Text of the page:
Reflections and resources for lifelong learning for missionaries

Category: Mission Leadership Page 1 of 2

a challenging climb

Both invitation and challenge needed

A disciple-making culture?

In the past few years, we have talked a lot about changing our organizational culture. Back when SEND U (our training department) was being launched, we wanted to establish a coaching culture in our organization, meaning coaching will become a pervasive method of supervision, leadership development, and membership development. I think we have made a lot of progress in establishing that culture. In more recent years, we have talked about creating a culture of collaboration, intentionality, and accountability. Many missionaries long to break away from a highly individualistic orientation and work on stronger teams. But we are an organization that describes itself as a global movement of Jesus followers making disciples among the unreached.1https://send.org/about. If this is to be true, then we need to have a disciple-making culture within the organization. What does it take to create a disciple-making culture?

Book Review: Discipling in a Multicultural World

Ajith Fernando is the kind of person I want to listen to concerning Discipling in a Multicultural World. He is a thoughtful practitioner. The back cover describes the book:

Rooted in over four decades of multicultural discipleship experience, Ajith Fernando offers biblical principles for discipling and presents examples showing how they apply to daily life and ministry. He addresses key cultural challenges, such as the value of honor and shame, honoring family commitments, and dealing with persecution, and helps us think realistically about the cost and commitment required for productive cross-cultural ministry. This practical guide to discipleship will help us help others grow into mature and godly followers of Christ.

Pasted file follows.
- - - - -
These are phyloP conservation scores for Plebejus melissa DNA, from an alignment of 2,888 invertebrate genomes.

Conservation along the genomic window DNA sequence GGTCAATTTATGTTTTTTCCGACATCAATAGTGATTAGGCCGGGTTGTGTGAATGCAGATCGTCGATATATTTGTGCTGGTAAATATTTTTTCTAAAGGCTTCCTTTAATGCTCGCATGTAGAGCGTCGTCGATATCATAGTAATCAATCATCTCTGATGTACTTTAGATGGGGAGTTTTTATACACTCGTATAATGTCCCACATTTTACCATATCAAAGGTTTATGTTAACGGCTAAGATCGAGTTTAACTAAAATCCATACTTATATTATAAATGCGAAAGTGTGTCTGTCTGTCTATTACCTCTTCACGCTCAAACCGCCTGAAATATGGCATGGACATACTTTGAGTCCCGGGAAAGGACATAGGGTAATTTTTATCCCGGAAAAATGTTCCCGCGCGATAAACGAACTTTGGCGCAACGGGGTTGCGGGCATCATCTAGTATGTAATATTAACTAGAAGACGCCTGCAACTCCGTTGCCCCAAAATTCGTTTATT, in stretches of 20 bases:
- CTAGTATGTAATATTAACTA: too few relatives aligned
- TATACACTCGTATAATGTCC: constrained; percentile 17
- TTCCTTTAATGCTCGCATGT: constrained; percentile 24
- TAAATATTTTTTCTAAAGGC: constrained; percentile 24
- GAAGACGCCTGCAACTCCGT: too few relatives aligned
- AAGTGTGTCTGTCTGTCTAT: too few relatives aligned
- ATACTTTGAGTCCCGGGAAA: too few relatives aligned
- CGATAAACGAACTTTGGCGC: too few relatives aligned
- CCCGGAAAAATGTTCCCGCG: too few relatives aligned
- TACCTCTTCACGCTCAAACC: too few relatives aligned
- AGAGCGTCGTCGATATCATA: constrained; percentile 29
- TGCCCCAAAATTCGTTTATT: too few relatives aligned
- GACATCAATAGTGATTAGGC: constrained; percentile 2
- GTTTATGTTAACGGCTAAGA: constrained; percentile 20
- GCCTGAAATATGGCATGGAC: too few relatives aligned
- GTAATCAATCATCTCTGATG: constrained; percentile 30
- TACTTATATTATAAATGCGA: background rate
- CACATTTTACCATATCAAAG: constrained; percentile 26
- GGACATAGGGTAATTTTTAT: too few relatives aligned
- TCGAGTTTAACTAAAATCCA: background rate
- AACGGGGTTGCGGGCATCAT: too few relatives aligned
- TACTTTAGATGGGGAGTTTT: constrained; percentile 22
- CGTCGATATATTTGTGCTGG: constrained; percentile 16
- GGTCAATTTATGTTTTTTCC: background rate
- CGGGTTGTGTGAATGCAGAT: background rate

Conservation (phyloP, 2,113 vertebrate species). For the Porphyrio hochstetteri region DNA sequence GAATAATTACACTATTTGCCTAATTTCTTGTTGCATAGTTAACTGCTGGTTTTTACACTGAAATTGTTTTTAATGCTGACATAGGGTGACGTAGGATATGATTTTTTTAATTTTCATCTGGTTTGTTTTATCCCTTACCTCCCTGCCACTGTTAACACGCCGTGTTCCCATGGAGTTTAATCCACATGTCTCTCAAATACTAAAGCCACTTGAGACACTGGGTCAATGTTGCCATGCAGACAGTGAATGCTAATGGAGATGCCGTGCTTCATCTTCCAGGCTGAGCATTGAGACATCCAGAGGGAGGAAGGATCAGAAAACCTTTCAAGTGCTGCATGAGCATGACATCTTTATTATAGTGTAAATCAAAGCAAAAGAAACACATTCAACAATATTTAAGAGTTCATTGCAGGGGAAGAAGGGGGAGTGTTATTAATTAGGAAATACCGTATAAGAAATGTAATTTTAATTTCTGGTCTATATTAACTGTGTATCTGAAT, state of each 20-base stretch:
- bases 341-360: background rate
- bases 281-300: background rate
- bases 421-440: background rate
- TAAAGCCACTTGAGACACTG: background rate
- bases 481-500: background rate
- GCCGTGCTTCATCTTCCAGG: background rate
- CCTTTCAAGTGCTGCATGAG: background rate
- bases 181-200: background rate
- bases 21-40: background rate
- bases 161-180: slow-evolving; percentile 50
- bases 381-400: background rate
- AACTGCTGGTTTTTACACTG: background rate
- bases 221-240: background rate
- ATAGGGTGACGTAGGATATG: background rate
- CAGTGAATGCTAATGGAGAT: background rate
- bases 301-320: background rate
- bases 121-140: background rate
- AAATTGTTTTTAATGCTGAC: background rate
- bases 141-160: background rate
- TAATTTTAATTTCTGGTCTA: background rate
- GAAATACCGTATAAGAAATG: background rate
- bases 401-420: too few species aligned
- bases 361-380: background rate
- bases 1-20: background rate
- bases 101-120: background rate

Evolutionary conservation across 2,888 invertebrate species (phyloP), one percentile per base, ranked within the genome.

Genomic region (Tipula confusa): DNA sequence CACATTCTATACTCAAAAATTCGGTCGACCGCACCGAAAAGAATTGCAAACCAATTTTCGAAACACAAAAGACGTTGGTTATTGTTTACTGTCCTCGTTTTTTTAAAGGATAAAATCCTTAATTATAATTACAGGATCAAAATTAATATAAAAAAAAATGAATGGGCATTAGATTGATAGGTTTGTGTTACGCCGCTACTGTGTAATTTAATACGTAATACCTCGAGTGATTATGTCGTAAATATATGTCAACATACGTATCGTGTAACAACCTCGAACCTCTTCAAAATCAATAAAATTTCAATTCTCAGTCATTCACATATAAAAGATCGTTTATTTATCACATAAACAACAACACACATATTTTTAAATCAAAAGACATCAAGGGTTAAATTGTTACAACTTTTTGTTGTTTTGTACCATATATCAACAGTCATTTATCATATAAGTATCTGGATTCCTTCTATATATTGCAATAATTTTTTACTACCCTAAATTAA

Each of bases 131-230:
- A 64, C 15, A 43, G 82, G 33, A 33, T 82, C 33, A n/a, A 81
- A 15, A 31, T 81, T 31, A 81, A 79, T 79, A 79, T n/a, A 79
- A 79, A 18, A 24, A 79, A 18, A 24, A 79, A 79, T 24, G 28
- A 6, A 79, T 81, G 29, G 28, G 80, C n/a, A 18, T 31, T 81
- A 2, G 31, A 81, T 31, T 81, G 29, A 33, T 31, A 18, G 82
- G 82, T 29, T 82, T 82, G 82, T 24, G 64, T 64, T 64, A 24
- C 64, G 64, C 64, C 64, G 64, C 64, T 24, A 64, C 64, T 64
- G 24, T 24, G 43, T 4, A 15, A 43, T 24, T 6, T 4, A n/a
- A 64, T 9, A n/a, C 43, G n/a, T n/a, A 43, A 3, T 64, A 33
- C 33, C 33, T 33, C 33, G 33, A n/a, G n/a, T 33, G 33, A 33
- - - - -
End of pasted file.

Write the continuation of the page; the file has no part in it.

Book Review: Women in God’s Mission: Accepting the Invitation to Serve and Lead

Women in God’s Mission: Accepting the Invitation to Serve and Lead by Mary  T. Leiderleitner. Downer’s Grove: Intervarsity Press, 2018.

Women in God's Mission: Accepting the Invitation to Serve and Lead by [Lederleitner, Mary T.]This book is a summary of Dr. Mary Leiderleitner’s research into how women are serving and leading in God’s mission around the world. Her research was framed by two questions: 1) “What are diverse women experiencing as they lead in God’s mission? and 2) “What do they believe they need in order to do their best work as leaders in God’s mission?”  These questions were answered by 95 women from 28 countries through interviews, written surveys, and focus groups. She includes a lengthy explanation in the appendix of her research methodology.

Multi-tasking is a cultural trait

Over the past few weeks, I have been listening to a fascinating series of lectures by Dr. David Livermore of the Cultural Intelligence Center.  I purchased the lectures on Audible as part of one of “The Great Courses” that they offer. This course is 12 hours long and is entitled “Customs of the World: Using Cultural Intelligence to Adapt, Wherever You Are.” I would highly recommend the course in learning more about other cultures and as part of learning to work in other cultures and on multicultural teams.